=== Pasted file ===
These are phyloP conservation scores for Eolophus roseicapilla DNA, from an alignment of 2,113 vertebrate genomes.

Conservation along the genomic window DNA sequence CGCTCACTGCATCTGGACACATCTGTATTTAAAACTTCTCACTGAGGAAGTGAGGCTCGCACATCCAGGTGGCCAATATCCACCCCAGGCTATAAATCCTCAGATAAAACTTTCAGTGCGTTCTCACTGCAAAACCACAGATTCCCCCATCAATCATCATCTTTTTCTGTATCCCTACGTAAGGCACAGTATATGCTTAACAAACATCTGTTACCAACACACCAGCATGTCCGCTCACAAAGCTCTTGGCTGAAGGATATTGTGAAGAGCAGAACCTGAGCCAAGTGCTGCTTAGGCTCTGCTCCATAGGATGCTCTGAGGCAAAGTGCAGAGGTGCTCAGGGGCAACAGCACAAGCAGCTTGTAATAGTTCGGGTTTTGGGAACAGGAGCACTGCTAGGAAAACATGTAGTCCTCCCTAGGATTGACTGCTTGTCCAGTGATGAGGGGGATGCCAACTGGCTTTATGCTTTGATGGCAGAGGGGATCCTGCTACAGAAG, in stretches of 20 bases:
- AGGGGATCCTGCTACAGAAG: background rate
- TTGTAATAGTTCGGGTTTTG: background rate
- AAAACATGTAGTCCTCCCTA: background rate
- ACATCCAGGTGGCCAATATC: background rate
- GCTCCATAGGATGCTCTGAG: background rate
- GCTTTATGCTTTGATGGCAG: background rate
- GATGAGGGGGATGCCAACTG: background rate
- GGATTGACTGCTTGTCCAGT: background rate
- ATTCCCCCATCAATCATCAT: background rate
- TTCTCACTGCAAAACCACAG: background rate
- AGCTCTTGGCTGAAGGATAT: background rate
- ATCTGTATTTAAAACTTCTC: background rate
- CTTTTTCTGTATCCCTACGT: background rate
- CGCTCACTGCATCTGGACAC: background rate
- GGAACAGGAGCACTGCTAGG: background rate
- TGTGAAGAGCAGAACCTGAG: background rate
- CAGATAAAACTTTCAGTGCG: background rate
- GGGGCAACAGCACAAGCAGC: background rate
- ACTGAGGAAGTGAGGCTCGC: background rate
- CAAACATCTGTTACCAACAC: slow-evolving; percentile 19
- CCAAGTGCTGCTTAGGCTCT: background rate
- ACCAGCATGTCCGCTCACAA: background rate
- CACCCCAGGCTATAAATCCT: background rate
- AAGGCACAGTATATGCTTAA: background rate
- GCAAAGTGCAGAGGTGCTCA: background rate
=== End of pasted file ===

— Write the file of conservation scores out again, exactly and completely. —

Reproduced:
These are phyloP conservation scores for Eolophus roseicapilla DNA, from an alignment of 2,113 vertebrate genomes.

Conservation along the genomic window DNA sequence CGCTCACTGCATCTGGACACATCTGTATTTAAAACTTCTCACTGAGGAAGTGAGGCTCGCACATCCAGGTGGCCAATATCCACCCCAGGCTATAAATCCTCAGATAAAACTTTCAGTGCGTTCTCACTGCAAAACCACAGATTCCCCCATCAATCATCATCTTTTTCTGTATCCCTACGTAAGGCACAGTATATGCTTAACAAACATCTGTTACCAACACACCAGCATGTCCGCTCACAAAGCTCTTGGCTGAAGGATATTGTGAAGAGCAGAACCTGAGCCAAGTGCTGCTTAGGCTCTGCTCCATAGGATGCTCTGAGGCAAAGTGCAGAGGTGCTCAGGGGCAACAGCACAAGCAGCTTGTAATAGTTCGGGTTTTGGGAACAGGAGCACTGCTAGGAAAACATGTAGTCCTCCCTAGGATTGACTGCTTGTCCAGTGATGAGGGGGATGCCAACTGGCTTTATGCTTTGATGGCAGAGGGGATCCTGCTACAGAAG, in stretches of 20 bases:
- AGGGGATCCTGCTACAGAAG: background rate
- TTGTAATAGTTCGGGTTTTG: background rate
- AAAACATGTAGTCCTCCCTA: background rate
- ACATCCAGGTGGCCAATATC: background rate
- GCTCCATAGGATGCTCTGAG: background rate
- GCTTTATGCTTTGATGGCAG: background rate
- GATGAGGGGGATGCCAACTG: background rate
- GGATTGACTGCTTGTCCAGT: background rate
- ATTCCCCCATCAATCATCAT: background rate
- TTCTCACTGCAAAACCACAG: background rate
- AGCTCTTGGCTGAAGGATAT: background rate
- ATCTGTATTTAAAACTTCTC: background rate
- CTTTTTCTGTATCCCTACGT: background rate
- CGCTCACTGCATCTGGACAC: background rate
- GGAACAGGAGCACTGCTAGG: background rate
- TGTGAAGAGCAGAACCTGAG: background rate
- CAGATAAAACTTTCAGTGCG: background rate
- GGGGCAACAGCACAAGCAGC: background rate
- ACTGAGGAAGTGAGGCTCGC: background rate
- CAAACATCTGTTACCAACAC: slow-evolving; percentile 19
- CCAAGTGCTGCTTAGGCTCT: background rate
- ACCAGCATGTCCGCTCACAA: background rate
- CACCCCAGGCTATAAATCCT: background rate
- AAGGCACAGTATATGCTTAA: background rate
- GCAAAGTGCAGAGGTGCTCA: background rate